Every educator enters the classroom with their own cultural experiences, traditions, and biases. Effective educational leaders can acknowledge their blind spots and implement instructional strategies that embrace the cultural diversity of their students and cultivate understanding across differences.
Through the Emporia State University (ESU) online Master of Science (MS) in Curriculum & Instruction (C&I) – National Board Certification PreK-12 program, graduates gain insights into how students of various cultural backgrounds interact with the curriculum, allowing them to create an environment where all students can achieve their academic goals.
What Is Culture in Education?
To understand how culture influences an educational setting, educators must first learn the elements that comprise “culture.” Culture is the context through which humans understand the world through daily activities, customs and social routines. Whatever one person considers a “normal” morning routine may be completely foreign to someone who follows cultural practices from another country or religious tradition.
Educational settings often reflect the cultural norms of their particular localities, education researcher and teacher Nicole Biscotti writes. While there is no single best approach to effectively teaching students the curriculum they need to succeed, most people grow up believing that their beliefs and values are the “right” ones, according to Biscotti.
Classrooms are often where students’ attitudes about society are simultaneously challenged and reinforced. For instance, a student may have never met another child who speaks another language or whose lunch box includes rice and kimchi instead of a sandwich and chips.
These experiences can be startling, but educators can play a key role in disrupting racial or ethnic stereotypes and ensuring students learn how to appropriately respond or even respectfully inquire about their peers’ backgrounds. Moreover, educators can find ways to celebrate different cultures through lessons about holidays and religious traditions.
Ways Culture Influences Educational Experiences
In many cases, the cultural practices a student experiences at home may directly contrast with the norms they encounter at school. These cultural differences can directly affect how a child approaches their education, especially regarding parental expectations to succeed. If parents stress the need to focus on academic achievement, students may internalize that message by devoting themselves to their studies and spend less time socializing and making relationships with their classmates. This dynamic can pose challenges for educators who want to ensure that students improve their social skills.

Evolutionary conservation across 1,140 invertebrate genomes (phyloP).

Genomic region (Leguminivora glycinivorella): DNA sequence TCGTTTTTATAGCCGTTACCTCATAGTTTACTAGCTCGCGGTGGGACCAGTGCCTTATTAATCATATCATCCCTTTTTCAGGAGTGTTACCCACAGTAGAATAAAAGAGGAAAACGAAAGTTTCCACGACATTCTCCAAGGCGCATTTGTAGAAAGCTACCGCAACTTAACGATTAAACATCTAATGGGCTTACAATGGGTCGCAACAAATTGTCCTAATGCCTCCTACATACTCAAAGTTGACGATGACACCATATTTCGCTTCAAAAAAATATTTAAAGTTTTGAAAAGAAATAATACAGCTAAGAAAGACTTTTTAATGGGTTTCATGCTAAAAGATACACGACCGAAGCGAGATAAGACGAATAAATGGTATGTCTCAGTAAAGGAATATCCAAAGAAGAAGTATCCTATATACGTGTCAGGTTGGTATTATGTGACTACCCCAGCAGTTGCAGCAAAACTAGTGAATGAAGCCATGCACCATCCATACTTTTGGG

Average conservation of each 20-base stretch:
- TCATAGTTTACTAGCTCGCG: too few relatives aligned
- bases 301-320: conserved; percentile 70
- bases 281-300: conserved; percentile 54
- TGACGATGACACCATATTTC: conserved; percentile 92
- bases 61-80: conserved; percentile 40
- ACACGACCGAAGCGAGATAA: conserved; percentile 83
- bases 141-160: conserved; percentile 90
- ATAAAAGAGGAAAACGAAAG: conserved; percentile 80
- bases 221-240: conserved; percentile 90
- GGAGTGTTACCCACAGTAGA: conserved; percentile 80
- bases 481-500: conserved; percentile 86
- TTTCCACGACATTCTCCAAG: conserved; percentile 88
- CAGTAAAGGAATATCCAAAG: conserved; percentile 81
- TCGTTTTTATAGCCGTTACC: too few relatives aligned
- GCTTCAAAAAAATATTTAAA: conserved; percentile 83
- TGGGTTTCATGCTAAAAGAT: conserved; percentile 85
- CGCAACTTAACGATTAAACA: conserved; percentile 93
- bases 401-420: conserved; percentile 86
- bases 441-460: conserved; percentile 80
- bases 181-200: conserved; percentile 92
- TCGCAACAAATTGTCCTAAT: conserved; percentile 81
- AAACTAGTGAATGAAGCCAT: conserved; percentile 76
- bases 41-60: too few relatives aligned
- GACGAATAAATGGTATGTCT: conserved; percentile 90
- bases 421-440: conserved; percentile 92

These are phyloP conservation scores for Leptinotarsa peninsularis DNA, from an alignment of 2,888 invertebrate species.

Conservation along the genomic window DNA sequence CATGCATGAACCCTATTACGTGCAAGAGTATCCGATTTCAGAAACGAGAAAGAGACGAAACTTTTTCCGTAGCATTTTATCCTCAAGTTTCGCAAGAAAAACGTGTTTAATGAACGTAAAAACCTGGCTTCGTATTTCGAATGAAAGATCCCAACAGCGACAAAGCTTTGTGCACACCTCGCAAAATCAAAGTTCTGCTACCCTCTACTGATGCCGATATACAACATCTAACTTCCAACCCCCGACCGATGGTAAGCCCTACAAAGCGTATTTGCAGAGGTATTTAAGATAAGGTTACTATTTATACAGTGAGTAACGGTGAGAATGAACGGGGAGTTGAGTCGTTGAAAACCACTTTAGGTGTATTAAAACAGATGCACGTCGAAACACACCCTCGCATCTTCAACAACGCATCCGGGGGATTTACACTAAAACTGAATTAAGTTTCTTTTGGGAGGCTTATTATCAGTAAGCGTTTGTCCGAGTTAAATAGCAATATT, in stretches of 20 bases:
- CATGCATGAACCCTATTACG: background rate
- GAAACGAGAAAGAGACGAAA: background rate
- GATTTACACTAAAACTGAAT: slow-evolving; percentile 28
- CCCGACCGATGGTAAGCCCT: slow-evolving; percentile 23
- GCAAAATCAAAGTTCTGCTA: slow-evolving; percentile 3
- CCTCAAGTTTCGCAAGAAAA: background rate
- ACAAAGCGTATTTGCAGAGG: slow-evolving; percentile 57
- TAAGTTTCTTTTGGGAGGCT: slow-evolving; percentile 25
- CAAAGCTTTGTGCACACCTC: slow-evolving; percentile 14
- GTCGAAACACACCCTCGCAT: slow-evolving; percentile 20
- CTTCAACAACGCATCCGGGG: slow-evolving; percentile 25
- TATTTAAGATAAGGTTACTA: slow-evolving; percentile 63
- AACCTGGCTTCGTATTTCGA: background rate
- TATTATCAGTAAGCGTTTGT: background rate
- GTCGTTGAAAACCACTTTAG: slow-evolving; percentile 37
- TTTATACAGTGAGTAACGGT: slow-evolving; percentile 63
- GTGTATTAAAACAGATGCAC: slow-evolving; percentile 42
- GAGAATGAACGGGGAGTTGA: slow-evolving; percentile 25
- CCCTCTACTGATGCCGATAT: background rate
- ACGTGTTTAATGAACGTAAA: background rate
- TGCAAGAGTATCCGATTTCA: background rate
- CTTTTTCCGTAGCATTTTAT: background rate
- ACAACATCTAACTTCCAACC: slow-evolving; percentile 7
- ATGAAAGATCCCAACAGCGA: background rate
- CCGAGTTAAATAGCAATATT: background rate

Culture also influences teachers’ perceptions of their pupils and how they respond to student needs. For instance, educators often create reward systems and publicly praise students who volunteer to participate in group activities. However, many cultures place a higher value on what a person contributes to the collective good rather than celebrating a person’s achievements and knowledge.
In turn, some students may be reluctant to speak up or feel embarrassed by the prospect of being singled out in front of their peers. Educators must resist the urge to only reward the students who meet their expected cultural norms and find other ways to engage young learners.
Most of all, educators must be attuned to how language barriers shape students’ ability to engage with classroom material and master objectives. Even if the student has demonstrated proficiency in English and can meet academic standards, they may still struggle with cultural norms or slang used in a classroom lesson. These cultural differences can keep students with English as a second language from feeling fully supported or accepted in the classroom environment.
Develop Cultural Competency Skills With Emporia State University
As part of ESU’s online MS C&I – National Board Certification PreK-12 program, students learn crucial cultural competency skills in courses like Cultural Influences & Educational Practices and Beliefs, Values & Issues in Educational Practice. Graduates leave the program with a newfound understanding of how U.S. culture shaped the modern education system and strategies for connecting with students across differences.
In addition, ESU graduates will receive guidance to develop a portfolio and supportive personal documentation necessary to become a National Board Certified Teacher. Upon completion of the program, educational leaders will be ready to pursue careers as teacher leaders, instructional coordinators, and curriculum specialists.